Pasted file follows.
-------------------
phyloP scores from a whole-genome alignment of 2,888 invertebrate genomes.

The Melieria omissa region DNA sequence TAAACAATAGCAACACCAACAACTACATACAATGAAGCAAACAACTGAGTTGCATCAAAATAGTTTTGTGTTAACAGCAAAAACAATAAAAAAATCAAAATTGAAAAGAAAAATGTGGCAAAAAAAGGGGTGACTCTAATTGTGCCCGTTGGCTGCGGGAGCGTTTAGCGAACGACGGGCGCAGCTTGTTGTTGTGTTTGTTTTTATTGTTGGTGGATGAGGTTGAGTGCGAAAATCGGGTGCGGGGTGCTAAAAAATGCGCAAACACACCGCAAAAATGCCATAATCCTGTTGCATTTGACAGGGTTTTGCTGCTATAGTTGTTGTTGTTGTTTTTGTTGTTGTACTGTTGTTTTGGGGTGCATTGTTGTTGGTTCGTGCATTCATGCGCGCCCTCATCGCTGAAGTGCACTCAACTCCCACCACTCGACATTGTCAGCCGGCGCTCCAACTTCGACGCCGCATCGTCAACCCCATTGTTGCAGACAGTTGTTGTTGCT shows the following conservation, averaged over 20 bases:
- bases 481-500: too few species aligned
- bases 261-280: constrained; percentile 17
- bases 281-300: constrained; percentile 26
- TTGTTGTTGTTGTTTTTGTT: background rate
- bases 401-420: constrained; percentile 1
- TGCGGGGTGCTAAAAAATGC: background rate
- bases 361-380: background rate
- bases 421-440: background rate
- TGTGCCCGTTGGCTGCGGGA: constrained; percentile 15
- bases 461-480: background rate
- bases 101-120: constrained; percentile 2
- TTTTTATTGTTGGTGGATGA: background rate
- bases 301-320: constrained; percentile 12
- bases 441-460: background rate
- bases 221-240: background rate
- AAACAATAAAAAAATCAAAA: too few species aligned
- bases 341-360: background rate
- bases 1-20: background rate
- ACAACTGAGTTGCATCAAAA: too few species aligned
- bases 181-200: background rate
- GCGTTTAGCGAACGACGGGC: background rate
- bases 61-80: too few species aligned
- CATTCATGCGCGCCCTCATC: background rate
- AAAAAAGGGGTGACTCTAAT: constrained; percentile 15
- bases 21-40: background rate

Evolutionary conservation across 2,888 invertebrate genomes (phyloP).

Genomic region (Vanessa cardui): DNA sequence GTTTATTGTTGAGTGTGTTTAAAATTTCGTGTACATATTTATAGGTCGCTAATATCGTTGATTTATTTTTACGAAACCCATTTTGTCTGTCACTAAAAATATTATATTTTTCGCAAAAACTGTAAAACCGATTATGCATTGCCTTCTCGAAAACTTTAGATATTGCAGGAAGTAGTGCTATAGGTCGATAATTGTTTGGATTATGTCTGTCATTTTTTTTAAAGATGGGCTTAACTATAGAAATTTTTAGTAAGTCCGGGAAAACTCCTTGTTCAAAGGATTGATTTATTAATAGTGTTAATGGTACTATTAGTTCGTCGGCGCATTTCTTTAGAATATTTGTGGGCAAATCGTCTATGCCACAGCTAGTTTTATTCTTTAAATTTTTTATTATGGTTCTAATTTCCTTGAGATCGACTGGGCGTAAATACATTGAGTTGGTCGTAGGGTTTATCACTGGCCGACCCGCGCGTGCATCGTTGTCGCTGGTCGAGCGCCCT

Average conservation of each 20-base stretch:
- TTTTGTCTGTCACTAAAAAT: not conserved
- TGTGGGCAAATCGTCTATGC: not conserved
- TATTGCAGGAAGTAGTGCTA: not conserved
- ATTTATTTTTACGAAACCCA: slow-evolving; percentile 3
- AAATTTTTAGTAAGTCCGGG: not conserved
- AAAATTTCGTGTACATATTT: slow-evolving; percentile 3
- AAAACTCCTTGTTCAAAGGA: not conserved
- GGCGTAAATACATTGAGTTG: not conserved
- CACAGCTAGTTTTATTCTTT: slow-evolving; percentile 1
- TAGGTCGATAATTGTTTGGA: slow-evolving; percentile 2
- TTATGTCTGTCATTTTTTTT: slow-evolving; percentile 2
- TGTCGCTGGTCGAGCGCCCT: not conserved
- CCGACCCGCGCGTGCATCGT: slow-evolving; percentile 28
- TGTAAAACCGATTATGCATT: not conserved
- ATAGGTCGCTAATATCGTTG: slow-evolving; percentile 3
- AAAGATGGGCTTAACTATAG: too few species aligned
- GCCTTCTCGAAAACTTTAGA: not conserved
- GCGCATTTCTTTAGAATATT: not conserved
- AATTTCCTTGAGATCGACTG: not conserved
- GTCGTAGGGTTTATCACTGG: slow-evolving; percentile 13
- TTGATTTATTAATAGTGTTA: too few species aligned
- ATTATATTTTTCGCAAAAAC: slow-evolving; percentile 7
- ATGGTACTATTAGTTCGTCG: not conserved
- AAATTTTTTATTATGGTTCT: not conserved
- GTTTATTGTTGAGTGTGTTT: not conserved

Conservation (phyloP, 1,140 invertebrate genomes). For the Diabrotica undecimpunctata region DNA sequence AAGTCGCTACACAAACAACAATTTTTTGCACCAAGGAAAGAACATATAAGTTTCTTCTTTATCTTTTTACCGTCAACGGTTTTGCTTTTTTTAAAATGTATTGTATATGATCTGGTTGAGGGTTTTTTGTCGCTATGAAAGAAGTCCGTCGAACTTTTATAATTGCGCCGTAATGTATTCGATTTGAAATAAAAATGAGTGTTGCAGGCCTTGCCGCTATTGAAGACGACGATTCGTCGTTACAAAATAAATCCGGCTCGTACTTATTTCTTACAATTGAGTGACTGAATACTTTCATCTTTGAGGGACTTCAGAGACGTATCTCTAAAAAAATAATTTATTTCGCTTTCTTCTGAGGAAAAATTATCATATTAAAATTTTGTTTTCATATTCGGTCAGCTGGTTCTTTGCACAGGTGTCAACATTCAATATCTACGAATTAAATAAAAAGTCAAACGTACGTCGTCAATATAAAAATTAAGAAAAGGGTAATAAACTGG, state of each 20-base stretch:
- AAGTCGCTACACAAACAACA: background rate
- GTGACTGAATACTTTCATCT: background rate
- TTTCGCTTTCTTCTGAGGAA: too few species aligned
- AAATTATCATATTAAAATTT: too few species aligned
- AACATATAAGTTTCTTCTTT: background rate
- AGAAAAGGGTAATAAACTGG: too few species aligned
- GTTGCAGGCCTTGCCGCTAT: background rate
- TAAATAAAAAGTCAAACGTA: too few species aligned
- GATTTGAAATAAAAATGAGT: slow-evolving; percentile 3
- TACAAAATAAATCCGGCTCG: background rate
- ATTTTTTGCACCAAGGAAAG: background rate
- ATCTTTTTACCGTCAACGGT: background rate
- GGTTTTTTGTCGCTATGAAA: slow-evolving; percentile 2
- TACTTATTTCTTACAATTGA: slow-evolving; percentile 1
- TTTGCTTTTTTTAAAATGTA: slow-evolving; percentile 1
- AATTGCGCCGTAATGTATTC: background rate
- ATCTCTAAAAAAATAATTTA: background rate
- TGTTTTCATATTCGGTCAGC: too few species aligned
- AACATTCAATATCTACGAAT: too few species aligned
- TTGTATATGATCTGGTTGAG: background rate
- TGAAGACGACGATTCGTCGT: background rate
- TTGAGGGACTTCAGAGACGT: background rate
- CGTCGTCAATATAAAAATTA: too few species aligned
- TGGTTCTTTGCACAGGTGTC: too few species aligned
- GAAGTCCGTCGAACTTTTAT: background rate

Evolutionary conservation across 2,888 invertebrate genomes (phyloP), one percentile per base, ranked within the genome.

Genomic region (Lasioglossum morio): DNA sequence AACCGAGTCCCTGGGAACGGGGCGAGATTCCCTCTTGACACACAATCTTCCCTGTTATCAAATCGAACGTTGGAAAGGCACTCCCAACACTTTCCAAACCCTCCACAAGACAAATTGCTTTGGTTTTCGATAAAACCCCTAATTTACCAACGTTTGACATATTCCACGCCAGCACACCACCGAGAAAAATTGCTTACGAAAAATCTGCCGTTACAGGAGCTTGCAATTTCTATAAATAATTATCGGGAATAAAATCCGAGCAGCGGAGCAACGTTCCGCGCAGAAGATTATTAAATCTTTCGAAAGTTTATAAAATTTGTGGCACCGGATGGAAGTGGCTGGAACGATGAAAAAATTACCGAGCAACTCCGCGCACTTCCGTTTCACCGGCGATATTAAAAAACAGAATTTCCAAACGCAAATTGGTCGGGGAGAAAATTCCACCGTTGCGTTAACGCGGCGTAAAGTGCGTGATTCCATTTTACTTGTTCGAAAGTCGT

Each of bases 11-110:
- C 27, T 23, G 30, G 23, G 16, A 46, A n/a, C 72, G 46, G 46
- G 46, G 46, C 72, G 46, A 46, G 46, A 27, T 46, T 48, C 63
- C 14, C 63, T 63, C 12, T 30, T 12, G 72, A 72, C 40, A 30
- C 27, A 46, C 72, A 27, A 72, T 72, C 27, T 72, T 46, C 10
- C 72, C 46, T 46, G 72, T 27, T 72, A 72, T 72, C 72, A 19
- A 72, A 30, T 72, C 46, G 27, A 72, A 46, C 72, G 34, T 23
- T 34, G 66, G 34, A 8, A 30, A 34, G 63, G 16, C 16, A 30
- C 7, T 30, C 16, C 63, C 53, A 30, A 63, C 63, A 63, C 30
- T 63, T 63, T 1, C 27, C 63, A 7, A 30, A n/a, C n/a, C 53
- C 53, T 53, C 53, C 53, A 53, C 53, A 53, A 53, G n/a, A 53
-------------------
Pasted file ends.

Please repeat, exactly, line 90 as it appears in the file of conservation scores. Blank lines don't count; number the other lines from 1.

- A 72, A 30, T 72, C 46, G 27, A 72, A 46, C 72, G 34, T 23